The pound started this week in the early morning down against the dollar and euro, although it appears to be regaining some ground. Poor economic data, with services and manufacturing PMIs showing record lows, put pressure on sterling last week, while euro in turn has been buoyed by better-than-anticipated retail sales. News this Sunday that Boris Johnson had been admitted to hospital also contributed to the drop yesterday. Downing Street has emphasised that it is only a precautionary measure.
Public disagreement between EU member states over the use of proposed ‘coronabonds’ to stem the effects of the economic disruption from coronavirus have made investors wary. Tomorrow, the Eurogroup will meet again and the markets will be watching closely for any sign of a change.
The dollar is still benefitting from its position as a safe haven currency, despite non-farm payrolls suffering one of the worst drops in over a decade, at -701,000.
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GBP: Sterling weakens as UK economy suffers
Sterling weakened against both the euro and the dollar on Friday, as PMI data showed that the Services and Manufacturing industries slumped to a record low.
The final composite Purchasing Managers’ Index covering the two sectors fell to 36.0 from a preliminary “flash” reading of 37.1, and 53.0 in February. The figures signal the fastest downturn in service sector activity since the survey began in July 1996 and the fastest decline in manufacturing production since July 2012.
A former Bank of England official has warned that unemployment in Britain and the US could surpass the levels reached during the 1930s Great Depression within months, as the coronavirus crisis continues to impact the global economy.
Today, we’ll see Construction PMI, which is expected to drop into contraction territory, and Industrial Production figures on Thursday.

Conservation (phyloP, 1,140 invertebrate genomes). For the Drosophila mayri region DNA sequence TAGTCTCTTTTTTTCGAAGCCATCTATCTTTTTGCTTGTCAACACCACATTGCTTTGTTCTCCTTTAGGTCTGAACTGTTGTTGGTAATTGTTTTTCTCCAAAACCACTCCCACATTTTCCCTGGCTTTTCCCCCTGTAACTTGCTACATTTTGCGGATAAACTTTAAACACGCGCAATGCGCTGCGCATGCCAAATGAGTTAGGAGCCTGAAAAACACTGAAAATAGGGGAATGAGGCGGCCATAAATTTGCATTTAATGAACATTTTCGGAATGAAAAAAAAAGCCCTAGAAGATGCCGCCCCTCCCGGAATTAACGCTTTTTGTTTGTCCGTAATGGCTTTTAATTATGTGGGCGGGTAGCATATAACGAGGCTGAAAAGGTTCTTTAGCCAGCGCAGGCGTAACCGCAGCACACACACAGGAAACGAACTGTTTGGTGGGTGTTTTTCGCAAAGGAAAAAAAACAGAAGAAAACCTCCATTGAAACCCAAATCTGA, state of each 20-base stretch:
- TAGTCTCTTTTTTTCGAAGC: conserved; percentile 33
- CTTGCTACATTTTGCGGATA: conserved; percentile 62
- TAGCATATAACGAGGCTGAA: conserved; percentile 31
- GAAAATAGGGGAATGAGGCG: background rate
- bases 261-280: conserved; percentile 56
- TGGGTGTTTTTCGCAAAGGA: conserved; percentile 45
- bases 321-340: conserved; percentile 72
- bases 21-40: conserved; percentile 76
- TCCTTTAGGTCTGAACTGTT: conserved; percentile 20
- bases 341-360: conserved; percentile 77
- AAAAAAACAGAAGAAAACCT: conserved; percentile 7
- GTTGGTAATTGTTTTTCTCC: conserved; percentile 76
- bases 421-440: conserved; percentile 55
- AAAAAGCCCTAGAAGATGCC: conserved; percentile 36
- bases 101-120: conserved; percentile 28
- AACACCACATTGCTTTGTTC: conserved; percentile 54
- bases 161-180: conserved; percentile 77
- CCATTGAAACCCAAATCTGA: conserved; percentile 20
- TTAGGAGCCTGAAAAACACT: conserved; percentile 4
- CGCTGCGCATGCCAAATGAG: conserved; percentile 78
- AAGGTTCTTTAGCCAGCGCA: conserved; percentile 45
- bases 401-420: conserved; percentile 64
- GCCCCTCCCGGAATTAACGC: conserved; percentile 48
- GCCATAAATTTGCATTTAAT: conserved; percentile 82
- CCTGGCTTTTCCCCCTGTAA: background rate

At the end of last week, Health Secretary, Matt Hancock, said that the government has “huge work” to do to fulfil its target of testing 100,000 people a day.
EUR: Italian construction drops to record lows
After a week of losing ground to the pound, the euro ended on a slightly higher note against sterling. It was given a slight boost by better-than-expected retail sales on Friday, after a morning of disappointing services and composite PMI data, coming in largely below expectations. This morning, however, German factory orders have come in low but, surprisingly, not as much as the markets had expected. The German, French and Italian construction sectors have also posted a decline in PMI figures, with a significant drop in Italy to a record low.
Earlier last week, euro weakened on the back of uncertainty over the cohesiveness of the European Union’s response to the coronavirus crisis. Germany, Australia, the Netherlands and Finland, nicknamed ‘the Frugal Four’, have so far refused any participation in a proposed ‘corobonds’ scheme to help out the countries hardest hit by the pandemic, such as Italy and Spain.
The ‘Eurogroup’ is set to meet tomorrow again. The markets will be watching close for any signs of inching towards a compromise, after its leader, Mario Centeno, warned last week that coronavirus and ‘its lasting consequences should not become a source of fragmentation’ for the eurozone.
USD: Dollar strong despite dire Non-Farm Payrolls
The dollar was in a strong position at the end of last week, despite non-farm payrolls coming in much worse than expected at -701,000 for March, halting a decade of jobs growth in the US.
It could be said that the figure next month will be even worth, as it will take into account the full effect of lockdown and social distancing measures.
A series of economic data, including inflation rate, are expected for the US this week, as well as FOMC meeting minutes on Wednesday. However, it’s likely that the dollar will continue to be driven by its appeal as a safe haven currency.